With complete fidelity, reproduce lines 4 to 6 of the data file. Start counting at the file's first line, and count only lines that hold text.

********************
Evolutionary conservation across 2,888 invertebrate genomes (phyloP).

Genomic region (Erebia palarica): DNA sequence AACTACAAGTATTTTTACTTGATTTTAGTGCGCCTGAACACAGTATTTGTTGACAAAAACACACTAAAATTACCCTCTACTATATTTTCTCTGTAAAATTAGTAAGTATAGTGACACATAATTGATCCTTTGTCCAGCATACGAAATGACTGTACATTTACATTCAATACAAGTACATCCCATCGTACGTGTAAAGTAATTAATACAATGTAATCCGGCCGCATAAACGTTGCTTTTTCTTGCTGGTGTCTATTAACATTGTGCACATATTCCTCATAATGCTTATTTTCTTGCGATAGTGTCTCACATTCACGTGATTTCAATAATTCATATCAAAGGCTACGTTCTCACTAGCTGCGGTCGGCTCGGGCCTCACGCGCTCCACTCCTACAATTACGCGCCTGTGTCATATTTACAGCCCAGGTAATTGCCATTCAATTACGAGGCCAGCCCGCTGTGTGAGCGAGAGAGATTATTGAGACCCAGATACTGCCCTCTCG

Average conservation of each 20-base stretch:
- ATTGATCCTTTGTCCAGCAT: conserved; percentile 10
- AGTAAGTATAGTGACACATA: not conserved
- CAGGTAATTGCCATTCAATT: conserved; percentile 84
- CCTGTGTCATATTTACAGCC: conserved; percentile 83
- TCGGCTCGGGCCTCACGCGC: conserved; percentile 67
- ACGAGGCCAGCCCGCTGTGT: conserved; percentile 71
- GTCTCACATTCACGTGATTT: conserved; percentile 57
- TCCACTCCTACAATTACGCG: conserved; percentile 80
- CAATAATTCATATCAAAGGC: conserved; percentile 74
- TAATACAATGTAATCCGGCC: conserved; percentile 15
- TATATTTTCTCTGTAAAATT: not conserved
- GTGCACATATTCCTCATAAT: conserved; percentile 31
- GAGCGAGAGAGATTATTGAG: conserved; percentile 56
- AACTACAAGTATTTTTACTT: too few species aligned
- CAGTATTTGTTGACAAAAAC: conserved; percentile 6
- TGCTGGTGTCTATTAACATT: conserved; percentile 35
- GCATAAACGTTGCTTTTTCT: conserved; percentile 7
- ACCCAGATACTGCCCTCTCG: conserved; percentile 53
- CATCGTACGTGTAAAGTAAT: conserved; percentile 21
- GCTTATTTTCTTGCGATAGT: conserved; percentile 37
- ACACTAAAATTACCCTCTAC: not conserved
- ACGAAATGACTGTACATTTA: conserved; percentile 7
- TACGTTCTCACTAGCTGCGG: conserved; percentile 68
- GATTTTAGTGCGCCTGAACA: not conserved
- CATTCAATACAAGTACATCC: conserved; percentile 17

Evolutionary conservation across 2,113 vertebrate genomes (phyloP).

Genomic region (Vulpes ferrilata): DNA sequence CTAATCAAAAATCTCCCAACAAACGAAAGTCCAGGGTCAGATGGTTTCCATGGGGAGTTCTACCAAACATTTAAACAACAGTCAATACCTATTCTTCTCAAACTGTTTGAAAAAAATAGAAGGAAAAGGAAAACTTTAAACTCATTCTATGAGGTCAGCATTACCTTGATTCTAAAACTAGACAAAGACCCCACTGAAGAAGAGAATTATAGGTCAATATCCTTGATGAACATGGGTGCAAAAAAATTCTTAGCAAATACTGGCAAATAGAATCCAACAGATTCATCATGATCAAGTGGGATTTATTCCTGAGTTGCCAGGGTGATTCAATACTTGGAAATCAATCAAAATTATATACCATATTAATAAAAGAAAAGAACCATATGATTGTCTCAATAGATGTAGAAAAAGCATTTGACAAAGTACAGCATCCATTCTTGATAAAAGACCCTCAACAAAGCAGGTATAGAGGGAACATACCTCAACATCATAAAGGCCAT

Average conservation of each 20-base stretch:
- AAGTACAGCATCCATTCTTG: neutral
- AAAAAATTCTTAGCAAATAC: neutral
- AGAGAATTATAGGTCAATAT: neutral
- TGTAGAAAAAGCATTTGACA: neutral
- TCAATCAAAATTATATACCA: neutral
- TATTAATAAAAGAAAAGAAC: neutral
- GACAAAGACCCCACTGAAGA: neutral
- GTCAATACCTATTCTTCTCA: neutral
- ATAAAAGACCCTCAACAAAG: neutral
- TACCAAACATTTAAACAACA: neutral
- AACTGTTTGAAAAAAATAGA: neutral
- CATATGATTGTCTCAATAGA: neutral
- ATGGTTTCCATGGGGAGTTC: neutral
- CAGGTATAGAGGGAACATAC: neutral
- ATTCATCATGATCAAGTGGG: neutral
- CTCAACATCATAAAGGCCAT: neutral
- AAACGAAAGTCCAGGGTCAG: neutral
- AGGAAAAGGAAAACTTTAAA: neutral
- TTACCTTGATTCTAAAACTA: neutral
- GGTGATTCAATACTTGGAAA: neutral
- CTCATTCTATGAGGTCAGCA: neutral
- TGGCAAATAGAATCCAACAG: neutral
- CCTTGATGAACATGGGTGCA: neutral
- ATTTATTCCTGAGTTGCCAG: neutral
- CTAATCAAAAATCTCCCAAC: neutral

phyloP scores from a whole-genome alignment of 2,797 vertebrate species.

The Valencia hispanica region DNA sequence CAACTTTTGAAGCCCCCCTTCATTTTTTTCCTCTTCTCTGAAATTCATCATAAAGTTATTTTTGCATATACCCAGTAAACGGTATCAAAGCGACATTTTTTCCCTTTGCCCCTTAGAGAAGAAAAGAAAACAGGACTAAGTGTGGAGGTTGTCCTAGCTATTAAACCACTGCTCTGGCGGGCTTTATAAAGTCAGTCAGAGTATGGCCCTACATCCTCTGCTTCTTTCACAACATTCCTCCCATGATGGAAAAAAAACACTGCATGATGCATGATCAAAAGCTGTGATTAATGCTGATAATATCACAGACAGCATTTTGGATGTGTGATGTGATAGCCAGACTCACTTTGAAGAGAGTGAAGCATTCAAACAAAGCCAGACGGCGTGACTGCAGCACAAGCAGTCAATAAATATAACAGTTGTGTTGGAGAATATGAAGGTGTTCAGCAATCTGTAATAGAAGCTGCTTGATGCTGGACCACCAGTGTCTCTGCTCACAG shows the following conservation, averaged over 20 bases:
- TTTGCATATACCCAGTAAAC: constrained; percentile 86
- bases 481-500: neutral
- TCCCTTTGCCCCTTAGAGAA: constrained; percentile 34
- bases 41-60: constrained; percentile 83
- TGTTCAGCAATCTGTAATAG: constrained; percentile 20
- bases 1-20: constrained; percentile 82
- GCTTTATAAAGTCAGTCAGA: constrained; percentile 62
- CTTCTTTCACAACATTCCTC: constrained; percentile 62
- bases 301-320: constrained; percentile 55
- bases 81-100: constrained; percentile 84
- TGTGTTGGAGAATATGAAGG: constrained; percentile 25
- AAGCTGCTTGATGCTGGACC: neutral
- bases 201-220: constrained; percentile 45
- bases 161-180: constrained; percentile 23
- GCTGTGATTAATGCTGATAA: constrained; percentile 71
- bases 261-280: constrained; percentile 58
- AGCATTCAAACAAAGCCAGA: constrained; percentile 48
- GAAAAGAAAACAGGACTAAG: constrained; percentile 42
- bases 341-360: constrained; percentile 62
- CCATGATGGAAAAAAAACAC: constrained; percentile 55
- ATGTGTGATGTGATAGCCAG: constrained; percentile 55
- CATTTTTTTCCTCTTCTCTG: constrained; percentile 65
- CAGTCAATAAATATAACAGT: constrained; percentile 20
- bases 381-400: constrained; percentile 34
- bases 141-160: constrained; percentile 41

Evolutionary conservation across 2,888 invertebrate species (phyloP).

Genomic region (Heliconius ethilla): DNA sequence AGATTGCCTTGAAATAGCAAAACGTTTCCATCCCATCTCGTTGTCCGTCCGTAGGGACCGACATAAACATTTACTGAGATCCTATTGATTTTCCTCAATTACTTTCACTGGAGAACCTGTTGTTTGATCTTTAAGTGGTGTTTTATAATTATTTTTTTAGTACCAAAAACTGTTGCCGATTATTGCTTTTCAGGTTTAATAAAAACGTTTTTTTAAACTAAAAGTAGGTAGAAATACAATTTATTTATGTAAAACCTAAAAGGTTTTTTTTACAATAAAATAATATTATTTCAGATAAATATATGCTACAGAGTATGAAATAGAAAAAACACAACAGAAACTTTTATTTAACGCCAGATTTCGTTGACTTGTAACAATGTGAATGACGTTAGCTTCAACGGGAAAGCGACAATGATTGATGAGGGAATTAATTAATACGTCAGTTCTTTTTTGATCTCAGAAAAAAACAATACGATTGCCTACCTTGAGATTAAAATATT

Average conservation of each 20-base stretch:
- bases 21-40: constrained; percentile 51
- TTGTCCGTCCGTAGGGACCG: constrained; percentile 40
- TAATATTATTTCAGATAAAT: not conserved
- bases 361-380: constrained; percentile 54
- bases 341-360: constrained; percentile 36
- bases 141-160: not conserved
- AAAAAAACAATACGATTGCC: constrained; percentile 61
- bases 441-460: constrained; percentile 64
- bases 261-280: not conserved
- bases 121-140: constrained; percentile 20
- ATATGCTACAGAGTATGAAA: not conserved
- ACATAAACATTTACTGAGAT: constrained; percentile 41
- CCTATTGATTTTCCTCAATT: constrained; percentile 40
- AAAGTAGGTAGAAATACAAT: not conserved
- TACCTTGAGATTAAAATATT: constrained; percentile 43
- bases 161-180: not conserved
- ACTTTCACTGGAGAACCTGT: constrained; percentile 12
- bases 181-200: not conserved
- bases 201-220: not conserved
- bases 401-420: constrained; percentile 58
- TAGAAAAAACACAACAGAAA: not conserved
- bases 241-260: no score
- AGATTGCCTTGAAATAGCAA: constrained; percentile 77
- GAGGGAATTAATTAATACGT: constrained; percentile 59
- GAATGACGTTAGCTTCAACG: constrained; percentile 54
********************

- ATTGATCCTTTGTCCAGCAT: conserved; percentile 10
- AGTAAGTATAGTGACACATA: not conserved
- CAGGTAATTGCCATTCAATT: conserved; percentile 84